The third edition of this programme organised by CADA features four talks with free admission and takes place from March to May at Sinel de Cordes Palace, a cultural center driven by the Lisbon Architecture Triennale.
Few technologies capture the imagination like those that attempt to replicate human minds. From the Middle Ages to the science fiction of modern times people have fantasized about building living machines. And now in the form of artificial intelligence they’ve arrived, even if that’s in an entirely new projection: as software agents sitting invisibly behind a wide range of computational technologies woven into daily life.
Whereas only a few years ago the digital shift could be summarised by social media and videos of cats, there’s now a tangible and uneasy feeling that AI will redefine every facet of lived experience. At the same time, the deployment of these powerful systems is accompanied by rising inequality, industry scandals and a growing recognition that these technologies are undermining democracy with potential impacts on individual freedom. Whether or not this scenario will in the future benefit the elite or work for the public good depends on current political choices.
Over time, as pressure builds, today’s corporate vision of machine intelligence may improve to deal with the complexity of the real world. But unless we embrace the extent to which humans and machines think differently we will restrict our chances to capture AI’s full potential. Perhaps the real gain from artificial intelligence will be to help us move beyond the desire to replicate human minds and offer us new ways to think.
California Capture: How the West Coast turns Mystery into Infrastructure
Kenric McDowell, Lead at Artists + Machine Intelligence at Google Arts & Culture
Kenric McDowell will present Silicon Valleys’ history of countercultural engagement with the unknown to explore the implications of such encounters for identity, architecture, and global technological development. Kenric McDowell has worked at the intersection of culture and technology for over twenty years. Kenric leads the Artist + Machine Intelligence program at Google Arts & Culture, where he facilitates collaboration between artificial intelligence researchers, artists, and cultural institutions. Kenric is a regular conference speaker and consultant to Think Tanks and arts organisations, helping groups connect artistic practice and technology production with larger traditions of human understanding.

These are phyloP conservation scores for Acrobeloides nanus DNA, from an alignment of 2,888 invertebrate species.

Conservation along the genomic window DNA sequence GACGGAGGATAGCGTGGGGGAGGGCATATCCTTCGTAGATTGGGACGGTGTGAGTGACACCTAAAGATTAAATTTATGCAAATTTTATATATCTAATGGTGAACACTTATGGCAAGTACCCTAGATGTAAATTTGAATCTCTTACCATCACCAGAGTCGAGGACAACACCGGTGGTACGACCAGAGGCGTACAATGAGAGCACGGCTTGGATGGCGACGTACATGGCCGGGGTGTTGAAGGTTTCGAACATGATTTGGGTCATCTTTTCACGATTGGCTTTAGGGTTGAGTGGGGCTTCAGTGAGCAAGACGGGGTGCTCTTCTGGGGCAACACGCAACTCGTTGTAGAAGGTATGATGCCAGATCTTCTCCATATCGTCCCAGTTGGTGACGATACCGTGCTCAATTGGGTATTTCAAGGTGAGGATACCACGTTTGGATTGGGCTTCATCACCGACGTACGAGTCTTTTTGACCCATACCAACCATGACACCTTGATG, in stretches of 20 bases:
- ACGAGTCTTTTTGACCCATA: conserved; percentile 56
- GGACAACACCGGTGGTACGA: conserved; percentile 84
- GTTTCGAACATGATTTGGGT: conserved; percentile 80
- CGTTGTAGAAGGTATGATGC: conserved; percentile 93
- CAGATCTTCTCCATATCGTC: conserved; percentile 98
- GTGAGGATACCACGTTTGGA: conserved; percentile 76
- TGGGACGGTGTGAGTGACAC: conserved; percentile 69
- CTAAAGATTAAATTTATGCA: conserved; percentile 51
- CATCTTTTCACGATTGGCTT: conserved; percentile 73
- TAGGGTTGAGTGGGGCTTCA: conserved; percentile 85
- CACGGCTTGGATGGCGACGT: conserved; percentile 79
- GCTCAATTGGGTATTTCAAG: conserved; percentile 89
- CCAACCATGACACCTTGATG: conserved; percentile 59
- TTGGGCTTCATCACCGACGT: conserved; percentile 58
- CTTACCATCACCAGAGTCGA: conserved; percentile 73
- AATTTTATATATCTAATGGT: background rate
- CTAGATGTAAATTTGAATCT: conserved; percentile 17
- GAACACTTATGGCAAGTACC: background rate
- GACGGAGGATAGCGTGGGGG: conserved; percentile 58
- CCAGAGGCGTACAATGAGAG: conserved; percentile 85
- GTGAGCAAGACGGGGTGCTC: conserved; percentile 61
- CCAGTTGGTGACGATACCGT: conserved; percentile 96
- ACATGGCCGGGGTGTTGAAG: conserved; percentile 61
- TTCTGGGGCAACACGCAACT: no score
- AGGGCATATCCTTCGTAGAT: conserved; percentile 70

James Bridle, Artist and writer
Bridle will explore the questions and possibilities of artificial and other intelligences through his own work, and new discoveries in ecology, biology, and computation. With artworks commissioned by galleries and institutions and exhibited worldwide and on the internet, he has published in magazines and newspapers including Wired, Domus, Cabinet, the Atlantic, the New Statesman, the Guardian, the Observer and many others, In 2018, he launched "New Dark Age", his book about technology, knowledge, and the end of the future, was published by Verso (UK & US).
Facing Up to Biometrics
Stephanie Hare, researcher and broadcaster
Our face, voice, DNA, fingerprints and other data about our bodies (also known as our biometrics) are increasingly being used by governments and companies to identify and monitor us, and to analyse, predict and control our behaviour. What role – if any – do we want biometrics technologies to play in our society? Stephanie Hare is a researcher focus on technology, politics and history. Selected for the BBC Expert Women programme, she shares insights on television and radio and has published in the Harvard Business Review, The Financial Times, Project Syndicate, The Herald, CNN and The Guardian.
The Artificial: Planetary and Programming
Benjamin H. Bratton
It is with regret that CADA has to inform that for reasons of force majeure on the part of the speaker, this talk has had to be postponed. We apologize for this inconvenience and will announce a new date as soon as possible. Thank you for your interest and we look forward to your presence in the future.
This talk will consider how ecological realism (including the specter of collapse) and the scope of planetary-scale computation together alter how we conceive of “the artificial.”
The Stack is an interdisciplinary design brief for a new geopolitics that works with and for planetary-scale computation. Interweaving the continental, urban, and perceptual scales, it shows how we can better build, dwell within, communicate with, and govern our worlds.